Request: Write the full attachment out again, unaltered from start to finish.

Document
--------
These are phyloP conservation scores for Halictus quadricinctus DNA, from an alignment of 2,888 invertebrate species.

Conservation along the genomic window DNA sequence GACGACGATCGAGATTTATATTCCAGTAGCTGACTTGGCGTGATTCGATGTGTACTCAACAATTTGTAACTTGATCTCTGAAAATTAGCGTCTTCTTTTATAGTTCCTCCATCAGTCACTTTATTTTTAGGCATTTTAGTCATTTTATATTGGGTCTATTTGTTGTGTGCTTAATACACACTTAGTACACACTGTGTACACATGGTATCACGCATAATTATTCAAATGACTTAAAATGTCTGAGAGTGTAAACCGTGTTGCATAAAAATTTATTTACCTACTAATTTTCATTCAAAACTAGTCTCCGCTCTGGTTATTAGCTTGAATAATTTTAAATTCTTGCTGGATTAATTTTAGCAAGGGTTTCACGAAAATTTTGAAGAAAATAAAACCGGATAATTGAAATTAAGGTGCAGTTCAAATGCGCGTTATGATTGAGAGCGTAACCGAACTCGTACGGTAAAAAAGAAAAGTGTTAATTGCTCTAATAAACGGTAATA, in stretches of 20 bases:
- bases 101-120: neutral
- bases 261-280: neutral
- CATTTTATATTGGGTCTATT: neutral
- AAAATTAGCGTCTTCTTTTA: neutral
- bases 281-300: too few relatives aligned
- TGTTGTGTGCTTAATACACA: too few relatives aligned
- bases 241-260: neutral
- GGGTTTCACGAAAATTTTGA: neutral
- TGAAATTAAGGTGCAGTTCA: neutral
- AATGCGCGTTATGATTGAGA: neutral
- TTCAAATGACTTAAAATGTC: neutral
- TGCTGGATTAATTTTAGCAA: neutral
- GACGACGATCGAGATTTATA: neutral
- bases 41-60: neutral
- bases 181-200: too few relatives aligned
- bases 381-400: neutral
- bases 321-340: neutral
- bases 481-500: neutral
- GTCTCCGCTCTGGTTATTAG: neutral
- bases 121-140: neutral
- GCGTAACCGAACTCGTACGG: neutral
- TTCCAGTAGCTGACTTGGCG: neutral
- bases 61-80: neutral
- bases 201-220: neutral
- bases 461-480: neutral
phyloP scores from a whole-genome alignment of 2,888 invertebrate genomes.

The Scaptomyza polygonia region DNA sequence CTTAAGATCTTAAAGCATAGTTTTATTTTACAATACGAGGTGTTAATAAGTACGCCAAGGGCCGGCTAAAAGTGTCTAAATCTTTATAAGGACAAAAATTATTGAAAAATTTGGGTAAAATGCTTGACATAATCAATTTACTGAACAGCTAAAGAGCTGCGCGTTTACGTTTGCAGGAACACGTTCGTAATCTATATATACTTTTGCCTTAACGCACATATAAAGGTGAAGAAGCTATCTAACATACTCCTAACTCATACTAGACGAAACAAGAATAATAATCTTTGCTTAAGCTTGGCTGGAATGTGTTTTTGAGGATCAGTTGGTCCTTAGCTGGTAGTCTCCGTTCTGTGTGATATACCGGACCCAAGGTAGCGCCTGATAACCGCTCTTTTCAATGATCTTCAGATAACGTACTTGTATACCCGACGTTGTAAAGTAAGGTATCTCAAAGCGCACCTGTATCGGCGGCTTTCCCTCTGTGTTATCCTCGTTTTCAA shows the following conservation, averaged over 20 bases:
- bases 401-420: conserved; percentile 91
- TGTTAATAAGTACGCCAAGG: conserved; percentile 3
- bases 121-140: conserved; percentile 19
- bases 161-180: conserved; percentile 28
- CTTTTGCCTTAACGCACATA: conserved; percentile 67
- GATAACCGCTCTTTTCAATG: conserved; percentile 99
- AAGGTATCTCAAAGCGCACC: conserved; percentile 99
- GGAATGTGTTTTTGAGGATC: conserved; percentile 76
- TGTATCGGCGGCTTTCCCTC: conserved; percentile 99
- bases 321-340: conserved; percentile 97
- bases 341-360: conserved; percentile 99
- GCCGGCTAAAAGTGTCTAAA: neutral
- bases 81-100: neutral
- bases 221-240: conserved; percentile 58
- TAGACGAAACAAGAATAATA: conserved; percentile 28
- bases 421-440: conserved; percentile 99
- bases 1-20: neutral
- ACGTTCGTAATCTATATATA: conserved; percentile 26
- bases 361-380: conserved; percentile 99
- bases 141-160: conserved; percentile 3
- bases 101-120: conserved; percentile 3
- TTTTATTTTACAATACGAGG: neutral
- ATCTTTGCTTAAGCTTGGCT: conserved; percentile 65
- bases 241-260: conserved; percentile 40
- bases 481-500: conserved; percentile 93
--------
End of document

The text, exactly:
These are phyloP conservation scores for Halictus quadricinctus DNA, from an alignment of 2,888 invertebrate species.

Conservation along the genomic window DNA sequence GACGACGATCGAGATTTATATTCCAGTAGCTGACTTGGCGTGATTCGATGTGTACTCAACAATTTGTAACTTGATCTCTGAAAATTAGCGTCTTCTTTTATAGTTCCTCCATCAGTCACTTTATTTTTAGGCATTTTAGTCATTTTATATTGGGTCTATTTGTTGTGTGCTTAATACACACTTAGTACACACTGTGTACACATGGTATCACGCATAATTATTCAAATGACTTAAAATGTCTGAGAGTGTAAACCGTGTTGCATAAAAATTTATTTACCTACTAATTTTCATTCAAAACTAGTCTCCGCTCTGGTTATTAGCTTGAATAATTTTAAATTCTTGCTGGATTAATTTTAGCAAGGGTTTCACGAAAATTTTGAAGAAAATAAAACCGGATAATTGAAATTAAGGTGCAGTTCAAATGCGCGTTATGATTGAGAGCGTAACCGAACTCGTACGGTAAAAAAGAAAAGTGTTAATTGCTCTAATAAACGGTAATA, in stretches of 20 bases:
- bases 101-120: neutral
- bases 261-280: neutral
- CATTTTATATTGGGTCTATT: neutral
- AAAATTAGCGTCTTCTTTTA: neutral
- bases 281-300: too few relatives aligned
- TGTTGTGTGCTTAATACACA: too few relatives aligned
- bases 241-260: neutral
- GGGTTTCACGAAAATTTTGA: neutral
- TGAAATTAAGGTGCAGTTCA: neutral
- AATGCGCGTTATGATTGAGA: neutral
- TTCAAATGACTTAAAATGTC: neutral
- TGCTGGATTAATTTTAGCAA: neutral
- GACGACGATCGAGATTTATA: neutral
- bases 41-60: neutral
- bases 181-200: too few relatives aligned
- bases 381-400: neutral
- bases 321-340: neutral
- bases 481-500: neutral
- GTCTCCGCTCTGGTTATTAG: neutral
- bases 121-140: neutral
- GCGTAACCGAACTCGTACGG: neutral
- TTCCAGTAGCTGACTTGGCG: neutral
- bases 61-80: neutral
- bases 201-220: neutral
- bases 461-480: neutral
phyloP scores from a whole-genome alignment of 2,888 invertebrate genomes.

The Scaptomyza polygonia region DNA sequence CTTAAGATCTTAAAGCATAGTTTTATTTTACAATACGAGGTGTTAATAAGTACGCCAAGGGCCGGCTAAAAGTGTCTAAATCTTTATAAGGACAAAAATTATTGAAAAATTTGGGTAAAATGCTTGACATAATCAATTTACTGAACAGCTAAAGAGCTGCGCGTTTACGTTTGCAGGAACACGTTCGTAATCTATATATACTTTTGCCTTAACGCACATATAAAGGTGAAGAAGCTATCTAACATACTCCTAACTCATACTAGACGAAACAAGAATAATAATCTTTGCTTAAGCTTGGCTGGAATGTGTTTTTGAGGATCAGTTGGTCCTTAGCTGGTAGTCTCCGTTCTGTGTGATATACCGGACCCAAGGTAGCGCCTGATAACCGCTCTTTTCAATGATCTTCAGATAACGTACTTGTATACCCGACGTTGTAAAGTAAGGTATCTCAAAGCGCACCTGTATCGGCGGCTTTCCCTCTGTGTTATCCTCGTTTTCAA shows the following conservation, averaged over 20 bases:
- bases 401-420: conserved; percentile 91
- TGTTAATAAGTACGCCAAGG: conserved; percentile 3
- bases 121-140: conserved; percentile 19
- bases 161-180: conserved; percentile 28
- CTTTTGCCTTAACGCACATA: conserved; percentile 67
- GATAACCGCTCTTTTCAATG: conserved; percentile 99
- AAGGTATCTCAAAGCGCACC: conserved; percentile 99
- GGAATGTGTTTTTGAGGATC: conserved; percentile 76
- TGTATCGGCGGCTTTCCCTC: conserved; percentile 99
- bases 321-340: conserved; percentile 97
- bases 341-360: conserved; percentile 99
- GCCGGCTAAAAGTGTCTAAA: neutral
- bases 81-100: neutral
- bases 221-240: conserved; percentile 58
- TAGACGAAACAAGAATAATA: conserved; percentile 28
- bases 421-440: conserved; percentile 99
- bases 1-20: neutral
- ACGTTCGTAATCTATATATA: conserved; percentile 26
- bases 361-380: conserved; percentile 99
- bases 141-160: conserved; percentile 3
- bases 101-120: conserved; percentile 3
- TTTTATTTTACAATACGAGG: neutral
- ATCTTTGCTTAAGCTTGGCT: conserved; percentile 65
- bases 241-260: conserved; percentile 40
- bases 481-500: conserved; percentile 93